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Devil Rays 5, Red Sox 4

Red Sox are ready to take their position

ST. PETERSBURG, Fla. - The champagne flowed yesterday in Cleveland, where the Indians don't win a big game without Trot Nixon sticking a whipped cream pie in somebody's face. And there wasn't a dry shirt in Anaheim, where the Angels couldn't have a better party planner than Orlando Cabrera, another alumnus of Boston's 2004 World Series champions.

With a week left in the regular season, there remains only one race in the American League, after the Indians and the Angels won division titles yesterday, the Indians wasting no time in hoisting the division flag to the top of the center-field scoreboard in Jacobs Field after beating Oakland, the Angels taking their dismissal of the Seattle Mariners a tad more in stride.

The only settling left to be done is in the East, where the Red Sox, who have clinched a postseason berth, and Yankees go down to the wire with the division title yet unclaimed. Two years ago, when the issue wasn't resolved until the teams went head to head on the season's final weekend, fans in Fenway Park were treated to the weird spectacle of watching the Bombers celebrate winning the division on a Saturday, then watching the Sox stampede to the mound the next day after cinching the wild-card spot.

The difference this season is that the Sox are certain of at least a wild-card reservation and the Yankees are all but assured of a spot, leading the Tigers by 5 1/2 games with seven to play, the Tigers six.

All that is left to decide is where the place cards go at the postseason dinner table. The Sox, losing, 5-4, to the Devil Rays yesterday, had their division lead sliced to 1 1/2 games by the Yankees, 7-5 winners over the Blue Jays. The Sox also were leapfrogged by the Indians in the competition for best overall record in the league, which will determine home-field advantage and first-round matchups.

"Our goal is to win every series," said Alex Cora, who subbed for rookie second baseman Dustin Pedroia and hit his first home run since the end of April. "We didn't get the job done in Toronto, then came here and took two out of three. Now we go home with the chance to win two more series. If we do that, we'll be in good position to win the division.

"Turn the page, like we always do, enjoy the offday, hang out, get used to the weather, whatever it is, and come out and play."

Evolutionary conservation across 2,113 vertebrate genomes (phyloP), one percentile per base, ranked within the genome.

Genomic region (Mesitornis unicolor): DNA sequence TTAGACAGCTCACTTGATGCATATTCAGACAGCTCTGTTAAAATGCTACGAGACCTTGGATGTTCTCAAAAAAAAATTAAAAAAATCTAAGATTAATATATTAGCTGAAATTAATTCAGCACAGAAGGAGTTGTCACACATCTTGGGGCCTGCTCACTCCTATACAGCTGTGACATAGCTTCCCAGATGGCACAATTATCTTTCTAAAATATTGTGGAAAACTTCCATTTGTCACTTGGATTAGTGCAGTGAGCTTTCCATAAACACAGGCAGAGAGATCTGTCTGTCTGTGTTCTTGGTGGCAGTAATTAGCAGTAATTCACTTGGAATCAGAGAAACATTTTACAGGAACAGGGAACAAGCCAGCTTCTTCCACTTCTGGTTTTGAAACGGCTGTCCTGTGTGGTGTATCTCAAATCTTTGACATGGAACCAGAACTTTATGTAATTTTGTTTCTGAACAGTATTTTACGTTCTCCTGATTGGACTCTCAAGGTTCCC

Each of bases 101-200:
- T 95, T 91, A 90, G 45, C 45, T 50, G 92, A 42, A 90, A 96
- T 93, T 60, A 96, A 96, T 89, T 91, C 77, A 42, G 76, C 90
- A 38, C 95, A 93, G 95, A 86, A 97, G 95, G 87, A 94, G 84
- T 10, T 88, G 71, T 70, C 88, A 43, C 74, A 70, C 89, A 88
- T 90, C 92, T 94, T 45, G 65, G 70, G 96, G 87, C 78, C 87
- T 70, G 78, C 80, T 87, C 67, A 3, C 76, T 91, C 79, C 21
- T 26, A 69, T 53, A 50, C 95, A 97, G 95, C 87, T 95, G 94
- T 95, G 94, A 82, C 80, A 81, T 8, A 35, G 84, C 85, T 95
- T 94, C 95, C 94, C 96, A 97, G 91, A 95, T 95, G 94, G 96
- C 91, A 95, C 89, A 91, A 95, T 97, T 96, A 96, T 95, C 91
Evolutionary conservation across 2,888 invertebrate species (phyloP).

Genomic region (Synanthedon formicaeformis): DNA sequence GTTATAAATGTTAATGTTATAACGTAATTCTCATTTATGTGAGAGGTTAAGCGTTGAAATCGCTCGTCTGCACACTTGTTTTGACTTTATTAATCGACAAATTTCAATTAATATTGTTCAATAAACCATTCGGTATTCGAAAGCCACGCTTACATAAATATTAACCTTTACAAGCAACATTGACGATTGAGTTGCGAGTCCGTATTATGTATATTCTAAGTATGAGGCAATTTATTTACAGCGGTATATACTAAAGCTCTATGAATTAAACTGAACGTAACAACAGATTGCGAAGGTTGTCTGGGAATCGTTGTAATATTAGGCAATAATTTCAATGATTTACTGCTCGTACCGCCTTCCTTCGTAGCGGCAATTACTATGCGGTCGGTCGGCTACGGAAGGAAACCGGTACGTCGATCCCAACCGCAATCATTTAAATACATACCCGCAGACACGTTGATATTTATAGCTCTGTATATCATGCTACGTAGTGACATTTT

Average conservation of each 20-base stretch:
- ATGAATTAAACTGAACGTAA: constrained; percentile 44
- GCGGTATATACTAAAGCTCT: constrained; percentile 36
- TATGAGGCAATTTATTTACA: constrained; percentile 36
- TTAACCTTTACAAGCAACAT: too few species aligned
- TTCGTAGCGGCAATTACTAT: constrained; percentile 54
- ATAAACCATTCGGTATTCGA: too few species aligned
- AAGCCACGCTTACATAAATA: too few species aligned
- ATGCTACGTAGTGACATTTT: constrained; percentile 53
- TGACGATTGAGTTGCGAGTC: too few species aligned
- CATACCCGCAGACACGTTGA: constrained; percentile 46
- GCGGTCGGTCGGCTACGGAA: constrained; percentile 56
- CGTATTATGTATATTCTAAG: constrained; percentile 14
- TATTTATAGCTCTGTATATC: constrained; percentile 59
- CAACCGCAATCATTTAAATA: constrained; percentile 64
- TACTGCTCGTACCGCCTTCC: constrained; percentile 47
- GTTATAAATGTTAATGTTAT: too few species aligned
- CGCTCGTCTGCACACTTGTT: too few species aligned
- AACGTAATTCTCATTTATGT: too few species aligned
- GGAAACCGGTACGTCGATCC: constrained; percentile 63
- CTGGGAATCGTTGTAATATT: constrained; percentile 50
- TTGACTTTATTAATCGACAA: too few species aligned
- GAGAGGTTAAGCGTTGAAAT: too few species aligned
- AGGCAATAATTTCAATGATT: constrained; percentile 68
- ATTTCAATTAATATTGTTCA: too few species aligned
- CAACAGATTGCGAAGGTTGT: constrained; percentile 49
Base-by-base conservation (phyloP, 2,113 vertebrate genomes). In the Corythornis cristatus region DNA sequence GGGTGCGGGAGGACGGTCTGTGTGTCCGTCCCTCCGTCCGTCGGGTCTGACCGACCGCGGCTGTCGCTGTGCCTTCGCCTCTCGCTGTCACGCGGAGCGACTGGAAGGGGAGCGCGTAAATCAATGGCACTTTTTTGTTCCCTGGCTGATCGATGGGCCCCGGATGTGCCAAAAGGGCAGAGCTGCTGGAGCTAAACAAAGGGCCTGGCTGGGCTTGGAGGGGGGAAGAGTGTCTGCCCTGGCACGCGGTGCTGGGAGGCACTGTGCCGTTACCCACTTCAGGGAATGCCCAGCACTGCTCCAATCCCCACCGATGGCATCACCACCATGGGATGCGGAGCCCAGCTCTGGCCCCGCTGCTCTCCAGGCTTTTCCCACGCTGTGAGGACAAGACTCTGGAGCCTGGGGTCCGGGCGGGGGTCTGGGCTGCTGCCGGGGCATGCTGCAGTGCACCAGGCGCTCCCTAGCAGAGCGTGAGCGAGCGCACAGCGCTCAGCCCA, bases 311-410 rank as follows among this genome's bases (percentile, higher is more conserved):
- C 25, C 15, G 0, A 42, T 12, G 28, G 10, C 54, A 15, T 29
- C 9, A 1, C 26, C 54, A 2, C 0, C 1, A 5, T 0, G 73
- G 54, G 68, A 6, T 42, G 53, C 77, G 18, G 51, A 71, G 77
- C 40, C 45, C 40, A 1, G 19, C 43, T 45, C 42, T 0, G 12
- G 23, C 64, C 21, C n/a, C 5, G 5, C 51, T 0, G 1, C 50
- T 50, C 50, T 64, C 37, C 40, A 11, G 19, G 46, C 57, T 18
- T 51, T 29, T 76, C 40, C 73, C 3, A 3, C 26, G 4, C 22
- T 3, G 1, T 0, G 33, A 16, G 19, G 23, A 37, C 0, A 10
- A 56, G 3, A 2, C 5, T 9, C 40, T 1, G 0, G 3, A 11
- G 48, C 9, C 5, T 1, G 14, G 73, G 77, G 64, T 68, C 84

The Sox returned home last night to finish the season at Fenway Park with two games against Oakland beginning tomorrow night, then four against the Twins. The Yankees, meanwhile, have a makeup game today in the Bronx against the Blue Jays, then finish on the road with three games against the Devil Rays and three against the Orioles. Both teams have played the Bombers tough; the Yanks are 8-7 against the Devil Rays, 7-8 against the Orioles, though they beat Baltimore in three straight games earlier this month.

You take your drama where you can get it, and the Sox could have put a serious squeeze on the Yankees by completing a sweep of the Devil Rays. Instead, Tampa Bay accomplished something it never had done in its brief history in its roof-covered playground, pinning a defeat on knuckleballer Tim Wakefield.

"Couldn't have come at a worse time," said Wakefield, who has pitched here before - four times - in games the Sox have lost, but did not get the decision in those defeats, which explained his 9-0 record here entering the game. He left trailing, 4-0, after five innings, having given up a two-run home run to Rookie of the Year candidate Delmon Young in the second inning, a solo run in the fourth, when Young doubled and scored on a single by Jonny Gomes, and another run in the fifth, when Akinori Iwamura walked, stole second, and scored on Jorge Velandia's base hit.

Wakefield whiffed Young with the bases loaded to end the fifth, but the Sox could not overcome the head start. They scored three times in the sixth off Rays starter Edwin Jackson, but reliever Jon Switzer shattered Eric Hinske's bat on a comebacker that resulted in an inning-ending double play with the bases loaded. Two singles and a safety squeeze bunt by Josh Wilson produced another run in the home sixth against the nigh-forgotten Julian Tavarez, so the Sox still trailed by a run when Cora homered to lead off the eighth, his first in 174 at-bats.

The game ended with a reprise of the Jason Varitek-Al Reyes matchup from the night before, in which Varitek hit a tying home run in the ninth. Julio Lugo, who had followed with a winning two-run home run off Reyes, was left on deck as Varitek popped to third to end the game.

"Made one mistake, really, to Delmon Young," said Wakefield, now 16-12 and winless in four decisions since skipping a start when his back stiffened. "I felt fine today."

The Devil Rays, for a change, were the ones feeling better when it was over.

"You're always looking for that definitive sign of progress, there it is," joked Tampa Bay manager Joe Maddon. "Beating Wakefield at the 'Pit' is a definitive sign of progress."

But, someone protested, even the Farmers' Almanac forecasts a Wakefield win when he pitches here.

"They're going to have to rewrite it now, if that's ever occurred," Maddon said. "The edited edition."

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